Economic Geology News
Breakthrough: Quick and Safe Carbon Dioxide Sequestration in Basalt (10 June 2016)
Recently in a short report in Science, the feasibility of carbon dioxide storage in basalt, derived from a geothermal power plant in Iceland, and the near- instant mineralisation of injected CO2 by newly formed carbonates was demonstrated (Matter et al. 2016).
The Hellisheidi power plant is the second-largest geothermal power producer in the World. Besides water vapour, it releases 40,000 tonnes CO2 and 12,000 tonnes H2S per year, typical for geothermal plants that are fed from a cooling melt body at depth. Magmatic gases are composed of about 90 mol percent H2O, 5–10 mol percent CO2, 1–2 mol percent sulfur species such as SO2 and (or) H2S, and lesser amounts of H2, HCl and HF. Often, they carry traces of metals such as copper and zinc and other elements. When the plant was built, a research project (CarbFix) was established in order to investigate the potential and feasibility of Carbon Capture and Storage (CCS).
Typical for Iceland, sited on a mid-oceanic rift, the local geology is made up of basaltic volcanic rocks and generally, the stress field is distensive. Basalts are favourable host rocks for carbon storage, because they are highly reactive due to contents of up to 25 weight % of calcium, magnesium, and iron that react with CO2 by forming carbonates such as calcite that are environmentally benign and geologically stable. Once stored within carbonate minerals that have a geological life of millions of years (Lackner 2003), the leakage risk of carbon dioxide is eliminated.
Note also, that basalts are one of the most common rock families on Earth, covering ~10% of the continental surface area and most of the ocean floor. Therefore, demonstration of successful deep storage at Hellisheidi is of global importance.
Novel technologies were tested and proved, such as dissolving the gas into down-flowing water in the well during its injection and injecting gas mixtures rather than pure CO2. Until now, purification of CO2 was a considerable economic burden for projects of this kind. Novel carbon tracking methods by chemical and isotopic tracers included admixture of carbon-14 (14C) in order to acquire precise data on the fate of the injected carbon.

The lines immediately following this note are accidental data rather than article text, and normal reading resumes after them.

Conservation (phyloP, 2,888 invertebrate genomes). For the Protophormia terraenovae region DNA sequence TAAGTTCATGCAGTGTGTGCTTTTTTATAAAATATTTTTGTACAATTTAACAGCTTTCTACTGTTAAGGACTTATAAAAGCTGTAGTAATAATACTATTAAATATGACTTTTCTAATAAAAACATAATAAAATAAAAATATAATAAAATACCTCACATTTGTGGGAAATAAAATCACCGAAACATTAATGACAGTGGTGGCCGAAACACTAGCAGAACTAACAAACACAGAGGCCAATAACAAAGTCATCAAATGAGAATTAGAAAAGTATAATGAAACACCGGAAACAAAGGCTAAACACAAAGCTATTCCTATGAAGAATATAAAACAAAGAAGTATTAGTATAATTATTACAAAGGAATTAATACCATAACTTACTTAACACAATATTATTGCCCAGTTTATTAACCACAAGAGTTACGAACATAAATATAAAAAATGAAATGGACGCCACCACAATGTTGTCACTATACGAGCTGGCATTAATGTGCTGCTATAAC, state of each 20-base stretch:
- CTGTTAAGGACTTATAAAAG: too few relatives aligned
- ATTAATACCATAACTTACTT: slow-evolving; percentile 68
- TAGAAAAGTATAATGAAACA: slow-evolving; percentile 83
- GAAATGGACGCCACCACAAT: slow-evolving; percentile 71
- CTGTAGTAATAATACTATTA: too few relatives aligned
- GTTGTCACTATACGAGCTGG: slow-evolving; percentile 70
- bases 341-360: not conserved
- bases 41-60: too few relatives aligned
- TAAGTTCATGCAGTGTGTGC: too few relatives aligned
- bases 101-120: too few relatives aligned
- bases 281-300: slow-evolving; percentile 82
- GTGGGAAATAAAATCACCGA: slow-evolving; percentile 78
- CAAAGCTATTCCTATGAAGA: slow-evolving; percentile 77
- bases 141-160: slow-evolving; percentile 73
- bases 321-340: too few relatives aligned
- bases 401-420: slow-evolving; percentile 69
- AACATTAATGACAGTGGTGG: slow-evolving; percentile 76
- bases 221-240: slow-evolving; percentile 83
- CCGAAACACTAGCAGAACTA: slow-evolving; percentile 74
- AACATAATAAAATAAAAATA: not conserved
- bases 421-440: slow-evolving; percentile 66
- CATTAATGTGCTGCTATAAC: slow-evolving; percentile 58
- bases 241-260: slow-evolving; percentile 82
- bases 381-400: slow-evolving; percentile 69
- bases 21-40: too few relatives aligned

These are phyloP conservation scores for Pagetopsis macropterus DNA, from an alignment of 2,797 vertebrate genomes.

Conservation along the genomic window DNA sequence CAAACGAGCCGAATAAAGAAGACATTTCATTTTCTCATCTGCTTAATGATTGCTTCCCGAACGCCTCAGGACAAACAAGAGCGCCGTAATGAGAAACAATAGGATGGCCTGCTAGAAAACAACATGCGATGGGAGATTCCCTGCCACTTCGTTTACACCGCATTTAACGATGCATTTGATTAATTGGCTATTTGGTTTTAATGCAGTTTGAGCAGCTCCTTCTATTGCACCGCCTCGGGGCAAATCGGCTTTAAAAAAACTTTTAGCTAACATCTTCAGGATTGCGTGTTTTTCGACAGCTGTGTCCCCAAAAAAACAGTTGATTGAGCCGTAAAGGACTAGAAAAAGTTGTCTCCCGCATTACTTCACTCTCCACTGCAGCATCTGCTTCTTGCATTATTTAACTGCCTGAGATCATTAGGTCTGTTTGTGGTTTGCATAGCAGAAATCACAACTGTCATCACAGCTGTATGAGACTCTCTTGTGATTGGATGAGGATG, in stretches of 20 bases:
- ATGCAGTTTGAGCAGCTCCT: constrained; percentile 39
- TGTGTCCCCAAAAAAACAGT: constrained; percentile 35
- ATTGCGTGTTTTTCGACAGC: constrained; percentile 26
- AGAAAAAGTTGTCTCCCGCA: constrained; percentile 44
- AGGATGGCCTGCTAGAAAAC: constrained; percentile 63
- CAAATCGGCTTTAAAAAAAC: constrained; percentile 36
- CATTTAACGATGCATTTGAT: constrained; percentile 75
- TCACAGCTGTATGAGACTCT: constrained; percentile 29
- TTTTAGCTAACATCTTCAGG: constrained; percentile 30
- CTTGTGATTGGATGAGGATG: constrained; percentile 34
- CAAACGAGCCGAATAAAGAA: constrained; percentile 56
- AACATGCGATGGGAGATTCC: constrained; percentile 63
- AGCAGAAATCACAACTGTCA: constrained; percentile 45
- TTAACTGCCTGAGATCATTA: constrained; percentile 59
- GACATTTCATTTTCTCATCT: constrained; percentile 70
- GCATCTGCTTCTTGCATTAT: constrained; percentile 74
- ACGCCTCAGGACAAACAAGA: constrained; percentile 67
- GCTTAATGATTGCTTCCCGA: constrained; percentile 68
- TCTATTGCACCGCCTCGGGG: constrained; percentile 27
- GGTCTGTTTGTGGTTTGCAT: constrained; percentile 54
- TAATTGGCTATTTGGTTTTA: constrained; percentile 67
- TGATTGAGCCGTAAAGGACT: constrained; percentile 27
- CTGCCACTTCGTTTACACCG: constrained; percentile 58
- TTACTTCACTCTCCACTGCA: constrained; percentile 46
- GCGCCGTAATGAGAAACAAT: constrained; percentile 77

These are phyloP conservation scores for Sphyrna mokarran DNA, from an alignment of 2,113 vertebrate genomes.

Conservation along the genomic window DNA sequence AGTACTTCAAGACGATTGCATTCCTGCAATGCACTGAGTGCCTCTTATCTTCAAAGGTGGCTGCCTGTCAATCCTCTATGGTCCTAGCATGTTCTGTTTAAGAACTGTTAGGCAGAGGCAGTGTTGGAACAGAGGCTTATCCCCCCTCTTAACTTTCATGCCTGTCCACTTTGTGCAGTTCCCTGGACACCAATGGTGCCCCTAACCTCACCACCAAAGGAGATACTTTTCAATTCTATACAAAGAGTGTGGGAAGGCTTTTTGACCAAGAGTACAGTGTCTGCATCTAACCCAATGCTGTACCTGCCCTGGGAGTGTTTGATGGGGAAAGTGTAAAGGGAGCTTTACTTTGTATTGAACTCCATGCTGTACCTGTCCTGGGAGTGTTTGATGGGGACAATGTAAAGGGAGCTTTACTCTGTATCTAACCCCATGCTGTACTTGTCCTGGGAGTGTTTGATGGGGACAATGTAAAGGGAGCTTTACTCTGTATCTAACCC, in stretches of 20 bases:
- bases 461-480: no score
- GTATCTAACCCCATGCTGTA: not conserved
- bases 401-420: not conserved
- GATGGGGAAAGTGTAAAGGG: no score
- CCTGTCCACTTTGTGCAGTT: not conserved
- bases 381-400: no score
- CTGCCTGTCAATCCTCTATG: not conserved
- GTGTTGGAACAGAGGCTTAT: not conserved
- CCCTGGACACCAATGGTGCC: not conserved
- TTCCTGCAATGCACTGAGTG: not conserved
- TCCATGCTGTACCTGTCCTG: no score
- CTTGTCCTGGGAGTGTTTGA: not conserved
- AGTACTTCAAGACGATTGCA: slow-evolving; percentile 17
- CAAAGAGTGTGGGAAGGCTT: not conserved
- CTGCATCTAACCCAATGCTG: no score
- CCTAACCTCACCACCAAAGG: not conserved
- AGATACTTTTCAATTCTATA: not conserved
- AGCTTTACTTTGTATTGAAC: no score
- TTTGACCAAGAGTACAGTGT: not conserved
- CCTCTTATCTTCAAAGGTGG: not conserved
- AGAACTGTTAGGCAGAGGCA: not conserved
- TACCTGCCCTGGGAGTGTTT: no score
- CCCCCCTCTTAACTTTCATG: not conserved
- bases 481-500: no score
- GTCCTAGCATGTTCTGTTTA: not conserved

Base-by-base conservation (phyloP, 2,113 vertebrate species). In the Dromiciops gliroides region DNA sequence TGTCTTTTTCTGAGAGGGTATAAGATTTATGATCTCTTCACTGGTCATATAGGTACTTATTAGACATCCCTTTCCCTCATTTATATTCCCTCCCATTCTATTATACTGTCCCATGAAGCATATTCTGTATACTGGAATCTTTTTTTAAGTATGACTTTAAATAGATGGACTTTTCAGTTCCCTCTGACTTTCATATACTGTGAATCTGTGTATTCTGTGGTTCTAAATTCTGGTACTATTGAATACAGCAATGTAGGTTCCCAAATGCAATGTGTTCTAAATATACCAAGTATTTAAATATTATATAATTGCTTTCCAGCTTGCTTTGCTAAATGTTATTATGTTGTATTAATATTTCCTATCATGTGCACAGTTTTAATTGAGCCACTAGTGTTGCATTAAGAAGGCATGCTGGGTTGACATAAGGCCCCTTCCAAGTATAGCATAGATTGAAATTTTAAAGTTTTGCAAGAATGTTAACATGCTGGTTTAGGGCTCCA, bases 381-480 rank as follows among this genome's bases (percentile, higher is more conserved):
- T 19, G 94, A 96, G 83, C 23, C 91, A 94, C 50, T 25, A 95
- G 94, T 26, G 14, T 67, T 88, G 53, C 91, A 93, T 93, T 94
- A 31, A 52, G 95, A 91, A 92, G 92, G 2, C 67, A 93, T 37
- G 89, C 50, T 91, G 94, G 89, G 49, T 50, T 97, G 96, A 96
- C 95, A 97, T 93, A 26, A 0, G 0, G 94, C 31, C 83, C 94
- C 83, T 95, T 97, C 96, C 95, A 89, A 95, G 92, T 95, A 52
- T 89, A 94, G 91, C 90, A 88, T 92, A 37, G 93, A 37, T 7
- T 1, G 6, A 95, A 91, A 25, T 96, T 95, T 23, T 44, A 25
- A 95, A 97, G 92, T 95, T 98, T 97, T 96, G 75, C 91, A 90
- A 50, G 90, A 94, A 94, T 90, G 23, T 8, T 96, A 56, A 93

Significant results of Matter et al. (2016) include the evidence that carbonate formation started immediately during injection and >95% of the injected CO2 was fixed (“mineralized”) through water-CO2-basalt reactions between the injection and monitoring wells within 2 years.
Although under different conditions, large-scale capture and geological sequestration of CO2 may still face technological and economic challenges, with this report the potential of CCS to be broadly applied is much improved. Earth scientists and engineers such as Matter et al. (2016) illustrate the potential. It is the governments that must provide clear regulations such as a general tax for carbon dioxide emissions (MacKay 2009) in order to assure companies of a long-term business perspective (Haszeldine 2009). Overall it is expected, that in a few decades, CO2 emissions from coal, oil and gas power stations will be reduced to unproblematic levels similar to the successful mitigation of SO2 and NOx. On that base, fossil fuels can yet provide long-term sustainable energy for the world’s industry and peoples (Haszeldine 2009, Jaccard 2006).
Find more information and images of the Hellisheidi power plant, and how to visit it, at https://www.extremeiceland.is/en/information/about-iceland/hellisheidi-geothermal-power-station
Matter, J.M., Stute, M., Snæbjörnsdottir, S.O. et al. (2016) Rapid carbon mineralization for permanent disposal of anthropogenic carbon dioxide emissions. Science 352 (6291), 1312-1314. [doi: 10.1126/science.aad8132]
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RIO TINTO Brownfield Mines – Remediate or Extract Remaining Resources? (25 May 2016)
The Iberian Pyrite Belt (IPB) in Southwestern Europe with the giant abandoned Río Tinto mines is an outstanding example for this antagonism. Let us first look at the geological and environmental situation: